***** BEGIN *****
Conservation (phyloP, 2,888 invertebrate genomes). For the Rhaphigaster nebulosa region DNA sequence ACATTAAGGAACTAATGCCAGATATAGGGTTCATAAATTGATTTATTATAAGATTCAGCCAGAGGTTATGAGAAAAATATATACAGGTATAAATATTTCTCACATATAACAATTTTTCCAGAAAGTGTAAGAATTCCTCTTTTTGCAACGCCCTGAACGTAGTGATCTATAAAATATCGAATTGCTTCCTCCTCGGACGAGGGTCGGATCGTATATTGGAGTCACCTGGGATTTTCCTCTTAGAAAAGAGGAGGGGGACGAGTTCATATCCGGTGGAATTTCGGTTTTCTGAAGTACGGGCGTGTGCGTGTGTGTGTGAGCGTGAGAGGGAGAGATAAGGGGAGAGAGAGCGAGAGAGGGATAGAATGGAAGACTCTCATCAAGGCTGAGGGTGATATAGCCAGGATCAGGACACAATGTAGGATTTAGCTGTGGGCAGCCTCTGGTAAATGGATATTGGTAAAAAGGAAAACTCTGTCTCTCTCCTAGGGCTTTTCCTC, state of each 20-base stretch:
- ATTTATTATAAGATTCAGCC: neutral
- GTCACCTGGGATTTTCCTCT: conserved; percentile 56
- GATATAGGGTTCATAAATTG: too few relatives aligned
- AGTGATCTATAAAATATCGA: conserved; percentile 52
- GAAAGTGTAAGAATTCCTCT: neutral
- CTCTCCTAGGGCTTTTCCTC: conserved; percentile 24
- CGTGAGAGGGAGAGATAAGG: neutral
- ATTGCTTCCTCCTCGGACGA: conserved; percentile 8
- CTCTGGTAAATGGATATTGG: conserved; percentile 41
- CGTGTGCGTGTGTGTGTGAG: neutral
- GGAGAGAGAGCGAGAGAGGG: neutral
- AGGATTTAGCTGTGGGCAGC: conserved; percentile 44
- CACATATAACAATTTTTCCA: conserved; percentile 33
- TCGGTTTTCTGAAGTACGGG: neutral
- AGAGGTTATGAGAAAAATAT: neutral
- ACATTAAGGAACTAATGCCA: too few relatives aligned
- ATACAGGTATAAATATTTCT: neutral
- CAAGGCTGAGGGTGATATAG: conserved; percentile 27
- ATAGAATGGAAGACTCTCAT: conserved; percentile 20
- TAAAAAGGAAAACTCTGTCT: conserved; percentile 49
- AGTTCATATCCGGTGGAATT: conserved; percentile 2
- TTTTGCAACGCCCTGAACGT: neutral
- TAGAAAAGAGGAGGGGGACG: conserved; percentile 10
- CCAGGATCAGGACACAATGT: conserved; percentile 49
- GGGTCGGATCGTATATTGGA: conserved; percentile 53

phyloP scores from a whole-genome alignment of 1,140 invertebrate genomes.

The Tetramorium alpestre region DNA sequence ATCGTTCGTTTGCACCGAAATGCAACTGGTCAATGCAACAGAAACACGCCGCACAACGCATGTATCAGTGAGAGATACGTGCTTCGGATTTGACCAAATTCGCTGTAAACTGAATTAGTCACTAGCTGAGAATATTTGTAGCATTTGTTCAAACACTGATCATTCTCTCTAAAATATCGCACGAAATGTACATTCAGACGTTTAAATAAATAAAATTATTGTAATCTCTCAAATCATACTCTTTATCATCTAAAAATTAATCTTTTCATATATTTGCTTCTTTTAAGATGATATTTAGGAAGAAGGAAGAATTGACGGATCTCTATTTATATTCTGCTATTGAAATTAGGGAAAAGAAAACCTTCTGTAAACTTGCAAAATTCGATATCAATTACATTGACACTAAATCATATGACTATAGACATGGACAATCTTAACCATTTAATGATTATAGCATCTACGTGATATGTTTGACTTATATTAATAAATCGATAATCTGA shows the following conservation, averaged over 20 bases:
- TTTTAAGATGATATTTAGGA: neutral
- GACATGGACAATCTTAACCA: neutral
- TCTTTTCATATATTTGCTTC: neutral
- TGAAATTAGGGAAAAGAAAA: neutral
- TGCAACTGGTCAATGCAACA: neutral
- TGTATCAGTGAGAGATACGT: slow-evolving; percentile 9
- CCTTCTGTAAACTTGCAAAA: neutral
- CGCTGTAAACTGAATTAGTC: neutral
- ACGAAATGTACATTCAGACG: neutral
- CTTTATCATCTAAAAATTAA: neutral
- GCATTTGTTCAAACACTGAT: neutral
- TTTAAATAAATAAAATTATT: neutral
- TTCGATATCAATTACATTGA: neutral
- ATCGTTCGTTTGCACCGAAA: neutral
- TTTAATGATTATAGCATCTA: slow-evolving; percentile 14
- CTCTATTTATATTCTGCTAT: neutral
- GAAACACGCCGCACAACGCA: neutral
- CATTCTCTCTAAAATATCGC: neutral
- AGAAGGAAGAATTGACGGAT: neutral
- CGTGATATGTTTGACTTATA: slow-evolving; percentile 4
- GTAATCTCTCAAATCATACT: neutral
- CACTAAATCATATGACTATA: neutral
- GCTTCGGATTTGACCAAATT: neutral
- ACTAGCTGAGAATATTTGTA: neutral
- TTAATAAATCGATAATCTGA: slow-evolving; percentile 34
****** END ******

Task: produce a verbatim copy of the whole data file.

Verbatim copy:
Conservation (phyloP, 2,888 invertebrate genomes). For the Rhaphigaster nebulosa region DNA sequence ACATTAAGGAACTAATGCCAGATATAGGGTTCATAAATTGATTTATTATAAGATTCAGCCAGAGGTTATGAGAAAAATATATACAGGTATAAATATTTCTCACATATAACAATTTTTCCAGAAAGTGTAAGAATTCCTCTTTTTGCAACGCCCTGAACGTAGTGATCTATAAAATATCGAATTGCTTCCTCCTCGGACGAGGGTCGGATCGTATATTGGAGTCACCTGGGATTTTCCTCTTAGAAAAGAGGAGGGGGACGAGTTCATATCCGGTGGAATTTCGGTTTTCTGAAGTACGGGCGTGTGCGTGTGTGTGTGAGCGTGAGAGGGAGAGATAAGGGGAGAGAGAGCGAGAGAGGGATAGAATGGAAGACTCTCATCAAGGCTGAGGGTGATATAGCCAGGATCAGGACACAATGTAGGATTTAGCTGTGGGCAGCCTCTGGTAAATGGATATTGGTAAAAAGGAAAACTCTGTCTCTCTCCTAGGGCTTTTCCTC, state of each 20-base stretch:
- ATTTATTATAAGATTCAGCC: neutral
- GTCACCTGGGATTTTCCTCT: conserved; percentile 56
- GATATAGGGTTCATAAATTG: too few relatives aligned
- AGTGATCTATAAAATATCGA: conserved; percentile 52
- GAAAGTGTAAGAATTCCTCT: neutral
- CTCTCCTAGGGCTTTTCCTC: conserved; percentile 24
- CGTGAGAGGGAGAGATAAGG: neutral
- ATTGCTTCCTCCTCGGACGA: conserved; percentile 8
- CTCTGGTAAATGGATATTGG: conserved; percentile 41
- CGTGTGCGTGTGTGTGTGAG: neutral
- GGAGAGAGAGCGAGAGAGGG: neutral
- AGGATTTAGCTGTGGGCAGC: conserved; percentile 44
- CACATATAACAATTTTTCCA: conserved; percentile 33
- TCGGTTTTCTGAAGTACGGG: neutral
- AGAGGTTATGAGAAAAATAT: neutral
- ACATTAAGGAACTAATGCCA: too few relatives aligned
- ATACAGGTATAAATATTTCT: neutral
- CAAGGCTGAGGGTGATATAG: conserved; percentile 27
- ATAGAATGGAAGACTCTCAT: conserved; percentile 20
- TAAAAAGGAAAACTCTGTCT: conserved; percentile 49
- AGTTCATATCCGGTGGAATT: conserved; percentile 2
- TTTTGCAACGCCCTGAACGT: neutral
- TAGAAAAGAGGAGGGGGACG: conserved; percentile 10
- CCAGGATCAGGACACAATGT: conserved; percentile 49
- GGGTCGGATCGTATATTGGA: conserved; percentile 53

phyloP scores from a whole-genome alignment of 1,140 invertebrate genomes.

The Tetramorium alpestre region DNA sequence ATCGTTCGTTTGCACCGAAATGCAACTGGTCAATGCAACAGAAACACGCCGCACAACGCATGTATCAGTGAGAGATACGTGCTTCGGATTTGACCAAATTCGCTGTAAACTGAATTAGTCACTAGCTGAGAATATTTGTAGCATTTGTTCAAACACTGATCATTCTCTCTAAAATATCGCACGAAATGTACATTCAGACGTTTAAATAAATAAAATTATTGTAATCTCTCAAATCATACTCTTTATCATCTAAAAATTAATCTTTTCATATATTTGCTTCTTTTAAGATGATATTTAGGAAGAAGGAAGAATTGACGGATCTCTATTTATATTCTGCTATTGAAATTAGGGAAAAGAAAACCTTCTGTAAACTTGCAAAATTCGATATCAATTACATTGACACTAAATCATATGACTATAGACATGGACAATCTTAACCATTTAATGATTATAGCATCTACGTGATATGTTTGACTTATATTAATAAATCGATAATCTGA shows the following conservation, averaged over 20 bases:
- TTTTAAGATGATATTTAGGA: neutral
- GACATGGACAATCTTAACCA: neutral
- TCTTTTCATATATTTGCTTC: neutral
- TGAAATTAGGGAAAAGAAAA: neutral
- TGCAACTGGTCAATGCAACA: neutral
- TGTATCAGTGAGAGATACGT: slow-evolving; percentile 9
- CCTTCTGTAAACTTGCAAAA: neutral
- CGCTGTAAACTGAATTAGTC: neutral
- ACGAAATGTACATTCAGACG: neutral
- CTTTATCATCTAAAAATTAA: neutral
- GCATTTGTTCAAACACTGAT: neutral
- TTTAAATAAATAAAATTATT: neutral
- TTCGATATCAATTACATTGA: neutral
- ATCGTTCGTTTGCACCGAAA: neutral
- TTTAATGATTATAGCATCTA: slow-evolving; percentile 14
- CTCTATTTATATTCTGCTAT: neutral
- GAAACACGCCGCACAACGCA: neutral
- CATTCTCTCTAAAATATCGC: neutral
- AGAAGGAAGAATTGACGGAT: neutral
- CGTGATATGTTTGACTTATA: slow-evolving; percentile 4
- GTAATCTCTCAAATCATACT: neutral
- CACTAAATCATATGACTATA: neutral
- GCTTCGGATTTGACCAAATT: neutral
- ACTAGCTGAGAATATTTGTA: neutral
- TTAATAAATCGATAATCTGA: slow-evolving; percentile 34